An introduction to writer and filmmaker Matthew Gustafson, who recently wrote, directed, and edited the short film Pull.
Quick Facts on Matthew Gustafson
- Home: Brooklyn, New York
- Comfort food: pizza, mom’s brownies, whiskey
- Top authors: Joan Didion, Sinclair Lewis, Carson McCullers, Philip Roth, Andre Dubus
- Current reads: The Forever War by Dexter Filkins, Broken Vessels by Andre Dubus
What are you working on at the moment?
Right now, I’m finishing up my film Pull, which is documentary/narrative hybrid about a tractor pull in my hometown. I’m writing a comedy script about the three years I spent living in a retirement community outside of Palm Springs. And, I’m collaborating with different folks on scripts, short films, and music videos.
Who do you picture as the ideal audience for your work?
I try my best not to think about my audience at any point. I write for myself and I hope that an audience will find it.
Where and when do you prefer to write?
Alone—in a room—at night—after everyone’s gone to bed.
It’s been said writers can work from any place, where would you most want to live and write?
Anyplace, really…so long as the climate is consistent. Preferably someplace where you’re forced to stay indoors: the Pacific Northwest or the California desert. Someplace where it’s quiet.
Do you listen to anything when you work?
I live in New York. It can be noisy. So, I usually have to listen to something to block things out. It changes all the time. Lately, I’ve been listening to Arvo Part, Mihaly Vig, Yo La Tengo’s longer songs. One day I listened to Leonard Cohen’s Chelsea Hotel No. 2 on repeat all day. Sometimes it’s drone music, stuff that has a feeling but that I can forget.
Do you have a philosophy for how and why you write?
Just to keep writing, even when you’re not feeling it. Get up and do it.
Are there any writers who have strongly influenced your work?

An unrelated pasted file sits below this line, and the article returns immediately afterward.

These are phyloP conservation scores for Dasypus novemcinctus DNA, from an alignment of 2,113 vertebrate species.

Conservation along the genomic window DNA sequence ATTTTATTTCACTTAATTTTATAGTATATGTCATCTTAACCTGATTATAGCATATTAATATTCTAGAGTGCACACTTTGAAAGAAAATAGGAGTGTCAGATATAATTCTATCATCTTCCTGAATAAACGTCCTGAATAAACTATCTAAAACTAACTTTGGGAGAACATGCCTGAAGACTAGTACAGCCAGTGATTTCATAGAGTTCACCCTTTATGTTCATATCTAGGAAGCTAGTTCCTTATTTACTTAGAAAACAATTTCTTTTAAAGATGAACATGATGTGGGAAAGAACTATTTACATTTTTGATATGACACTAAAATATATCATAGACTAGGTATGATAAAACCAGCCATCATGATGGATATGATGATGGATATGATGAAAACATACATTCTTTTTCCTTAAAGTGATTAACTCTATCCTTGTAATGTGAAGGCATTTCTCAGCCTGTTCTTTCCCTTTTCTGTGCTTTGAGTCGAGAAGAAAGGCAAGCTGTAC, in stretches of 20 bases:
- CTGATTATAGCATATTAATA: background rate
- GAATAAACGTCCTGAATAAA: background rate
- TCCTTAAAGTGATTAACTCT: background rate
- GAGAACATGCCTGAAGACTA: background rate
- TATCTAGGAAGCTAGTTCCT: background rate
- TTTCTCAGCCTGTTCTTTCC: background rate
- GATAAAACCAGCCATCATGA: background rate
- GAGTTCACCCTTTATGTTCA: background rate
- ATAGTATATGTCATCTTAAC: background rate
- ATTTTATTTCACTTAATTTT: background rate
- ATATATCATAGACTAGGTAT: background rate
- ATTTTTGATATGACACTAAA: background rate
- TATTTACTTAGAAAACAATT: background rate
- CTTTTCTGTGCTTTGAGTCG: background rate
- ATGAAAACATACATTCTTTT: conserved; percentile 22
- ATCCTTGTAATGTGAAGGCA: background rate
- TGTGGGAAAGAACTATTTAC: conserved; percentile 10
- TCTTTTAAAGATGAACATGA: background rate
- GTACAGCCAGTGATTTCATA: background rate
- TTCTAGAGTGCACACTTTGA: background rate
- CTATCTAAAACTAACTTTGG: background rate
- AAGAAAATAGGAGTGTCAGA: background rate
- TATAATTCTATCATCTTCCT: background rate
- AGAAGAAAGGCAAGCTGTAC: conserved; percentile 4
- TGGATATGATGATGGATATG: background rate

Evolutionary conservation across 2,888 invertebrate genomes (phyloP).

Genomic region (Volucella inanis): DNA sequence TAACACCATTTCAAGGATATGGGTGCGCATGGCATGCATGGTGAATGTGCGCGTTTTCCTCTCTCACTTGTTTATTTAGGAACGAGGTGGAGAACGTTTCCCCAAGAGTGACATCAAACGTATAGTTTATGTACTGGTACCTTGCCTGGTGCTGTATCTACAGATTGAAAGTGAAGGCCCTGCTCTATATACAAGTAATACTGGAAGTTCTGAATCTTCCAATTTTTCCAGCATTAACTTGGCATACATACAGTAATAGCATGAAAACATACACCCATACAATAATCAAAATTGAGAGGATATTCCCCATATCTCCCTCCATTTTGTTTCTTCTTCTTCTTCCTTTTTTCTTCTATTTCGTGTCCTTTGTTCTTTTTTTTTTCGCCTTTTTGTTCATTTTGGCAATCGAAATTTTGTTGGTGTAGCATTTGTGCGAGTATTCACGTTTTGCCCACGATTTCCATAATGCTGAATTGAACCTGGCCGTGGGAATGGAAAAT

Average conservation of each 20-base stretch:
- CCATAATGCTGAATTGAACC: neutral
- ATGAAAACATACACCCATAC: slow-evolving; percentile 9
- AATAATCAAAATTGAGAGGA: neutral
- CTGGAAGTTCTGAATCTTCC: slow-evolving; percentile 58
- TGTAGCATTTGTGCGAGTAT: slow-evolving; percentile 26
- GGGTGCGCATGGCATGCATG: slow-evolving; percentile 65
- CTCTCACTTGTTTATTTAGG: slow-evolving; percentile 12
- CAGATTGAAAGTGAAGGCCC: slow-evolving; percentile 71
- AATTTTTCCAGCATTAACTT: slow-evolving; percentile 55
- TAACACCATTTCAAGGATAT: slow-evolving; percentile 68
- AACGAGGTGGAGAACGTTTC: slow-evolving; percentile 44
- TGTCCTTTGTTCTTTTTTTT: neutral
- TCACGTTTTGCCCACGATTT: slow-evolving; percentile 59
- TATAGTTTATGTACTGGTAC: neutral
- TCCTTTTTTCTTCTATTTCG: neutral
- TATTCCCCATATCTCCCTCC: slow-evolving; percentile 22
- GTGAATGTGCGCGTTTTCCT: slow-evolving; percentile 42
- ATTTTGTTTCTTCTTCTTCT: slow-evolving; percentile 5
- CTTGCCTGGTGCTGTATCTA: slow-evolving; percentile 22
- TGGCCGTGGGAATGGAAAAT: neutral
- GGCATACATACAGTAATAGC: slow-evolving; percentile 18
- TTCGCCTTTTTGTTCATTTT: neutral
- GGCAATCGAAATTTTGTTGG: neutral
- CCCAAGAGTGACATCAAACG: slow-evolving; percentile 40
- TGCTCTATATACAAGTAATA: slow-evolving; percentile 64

There are people I like, but I don’t think they influence as much as inform my work. I like John Cassavetes, Robert Altman, and Frederick Wiseman for their honesty.
Is there a quote about writing that motivates you?
I don’t really have any beautiful and inspiring quotes that I look to when I’m writing. Sometimes, though, I’ll write on a 3 x 5 card the words: “Keep It Simple” and/or “Kill Your Babies.” I often over-think, am too precious about the work. I need to be reminded to keep writing and let things go.
A friend pointed this quote out to me recently: “Shyness has a strange element of narcissism, a belief that how we look, how we perform, is truly important to other people.”-Andre Dubus
I’m not sure if it’s supposed to be about writing, but I think it should be.
What advice would you give to aspiring filmmakers?
Be yourself. Follow whatever it is you need to follow. I think there’s an audience for everything and that the good stuff will rise to the top. Maybe that’s you, and maybe it’s not, but you would be remiss to not do whatever is in your heart. There’s no one way to do anything—find your own way of doing things and your own process. Understand your process and understand yourself.
What’s the best advice you’ve been given as a writer and filmmaker?
Keep it simple. Write what you know.
When you’re not writing, what do you like to do?
Eat pizza, drink whiskey, and eat my mom’s brownies. Go to the gym, watch movies, hang out with friends, talk to people, travel, sleep.
About Matthew Gustafson
Matthew Gustafson graduated with an MFA from Columbia University. He is a writer and filmmaker. He lives and works in New York City. He wrote the screenplay for This is a Story About Ted and Alice, which was in competition at the 2008 Cannes International Film Festival.
[Toffoli, Marissa B. “Interview With Writer & Filmmaker Matthew Gustafson.” Words With Writers (July 30, 2010), https://wordswithwriters.com/2010/07/30/matthew-gustafson.%5D